Saturday Smile: Got It?

Cheese Danish as Mylee envisions it.

Cheese Danish as Mylee envisions it.

You might remember that a few weeks ago, Mylee was Student of the Week, an honor which eventually goes to each kindergarten child throughout the year. It is basically a Show-and-Tell on steroids. While in the spotlight, she was asked by her teacher what she wanted to be when she grew up. Much to my (and I think her parents’) surprise, she said she wanted to be a chef. Well, then.

The other day I was driving her home from school. It was just Mylee, as Kaiya had her first-ever Brownie meeting. As we drove home, I mentioned to her that I had taken Cole to get a cheese Danish roll at Starbucks, and that he ate it just as she did — cheese filling first.

“Of course, Nana,” she responded. “That’s because it’s the best part.” (Duh! she’s thinking.)

I went on to tell her that I thought I might try and see if I could make cheese Danish myself.

Without a second thought, Mylee said to me, “Here’s what you do, Nana. You take a slice of bread. You cut off the crusts and make it square. You put cream cheese in the middle of the bread and you bake it. Got it?”

I swear she said, “Got it?” I nodded, because she’s the boss. I was pretty sure my recipe would be a bit different than that. And, in fact, it was…..

danish

Cheese Danishadapted from Ina Garten and Food Network

Ingredients
8 ounces cream cheese, at room temperature
1/3 cup sugar
2 extra-large egg yolks, at room temperature
2 tablespoons ricotta cheese
1 teaspoon pure vanilla extract
1/4 teaspoon kosher salt
1 tablespoon grated lemon zest (2 lemons)
2 sheets (1 box) frozen puff pastry, defrosted
1 egg beaten with 1 tablespoon water, for egg wash

Process
Preheat the oven to 400 degrees F. Line a sheet pan with parchment paper.

Place the cream cheese and sugar in the bowl of an electric mixer fitted with a paddle attachment and cream them together on low speed until smooth. With the mixer still on low, add the egg yolks, ricotta, vanilla, salt, and lemon zest and mix until just combined. Don’t whip!

Unfold 1 sheet of puff pastry onto a lightly floured board and roll it slightly with a floured rolling pin until it’s a 10 by 10-inch square. Cut the sheet into quarters with a sharp knife. Place a heaping tablespoon of cheese filling into the middle of each of the 4 squares. Brush the border of each pastry with egg wash and fold 2 opposite corners to the center, brushing and overlapping the corners of each pastry so they firmly stick together. Brush the top of the pastries with egg wash. Place the pastries on the prepared sheet pan. Repeat with the second sheet of puff pastry and refrigerate the filled Danish for 15 minutes.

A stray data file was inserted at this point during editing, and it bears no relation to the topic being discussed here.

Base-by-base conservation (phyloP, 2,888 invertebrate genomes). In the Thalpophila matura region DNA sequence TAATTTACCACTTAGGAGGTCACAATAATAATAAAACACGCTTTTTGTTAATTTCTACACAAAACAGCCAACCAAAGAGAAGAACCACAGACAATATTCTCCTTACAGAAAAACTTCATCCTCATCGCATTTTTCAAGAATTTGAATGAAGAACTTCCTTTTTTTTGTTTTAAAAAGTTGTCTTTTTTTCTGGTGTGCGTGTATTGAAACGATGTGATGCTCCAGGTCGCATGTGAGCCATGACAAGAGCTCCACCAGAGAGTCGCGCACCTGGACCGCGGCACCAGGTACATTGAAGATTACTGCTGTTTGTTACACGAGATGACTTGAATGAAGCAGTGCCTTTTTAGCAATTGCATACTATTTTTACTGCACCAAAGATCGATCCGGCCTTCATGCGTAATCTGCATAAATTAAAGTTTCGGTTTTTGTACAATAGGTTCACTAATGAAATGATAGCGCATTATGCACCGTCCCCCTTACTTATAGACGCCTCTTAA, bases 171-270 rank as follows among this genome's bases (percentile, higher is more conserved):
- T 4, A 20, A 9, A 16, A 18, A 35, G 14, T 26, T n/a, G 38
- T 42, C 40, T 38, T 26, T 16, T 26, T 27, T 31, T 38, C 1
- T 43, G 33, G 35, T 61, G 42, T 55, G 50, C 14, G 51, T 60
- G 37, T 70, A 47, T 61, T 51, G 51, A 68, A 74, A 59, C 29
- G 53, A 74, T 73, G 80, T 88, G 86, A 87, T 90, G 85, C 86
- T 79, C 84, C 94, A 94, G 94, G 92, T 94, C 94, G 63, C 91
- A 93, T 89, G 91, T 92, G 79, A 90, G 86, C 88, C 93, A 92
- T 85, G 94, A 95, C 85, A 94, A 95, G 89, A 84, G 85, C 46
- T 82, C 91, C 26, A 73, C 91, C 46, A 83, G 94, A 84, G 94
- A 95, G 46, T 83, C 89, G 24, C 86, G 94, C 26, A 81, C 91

Bake the pastries for about 20 minutes, rotating the pan once during baking, until puffed and brown. Serve warm. Makes 8 Danish rolls.

Nana’s Notes: DO NOT USE WHITE BREAD FOR YOUR DANISH ROLL DESPITE WHAT MYLEE SAYS! Got it? I cut the recipe in half and made only four Danish rolls. 

My Way or the Highway

I’m going to hear a collective gasp from many of my readers – not the least of which will come from both of my sisters – but I don’t particularly buy into the notion that birth order largely affects one’s personality.

I’m sure birth order – like many things – impacts the way one sees life. However, I think that there are so many variables involved that you just can’t say unequivocally that he or she is that way because of placement within the family. For one thing, any time I read anything about birth order, it talks about first-born, middle child, and youngest. That implies all families consist of three children. So since I am the second of four, I guess that makes me a middle child, and so is my younger sister. And yet I assure you that she and I are not alike in very many ways. Mom always did like her best.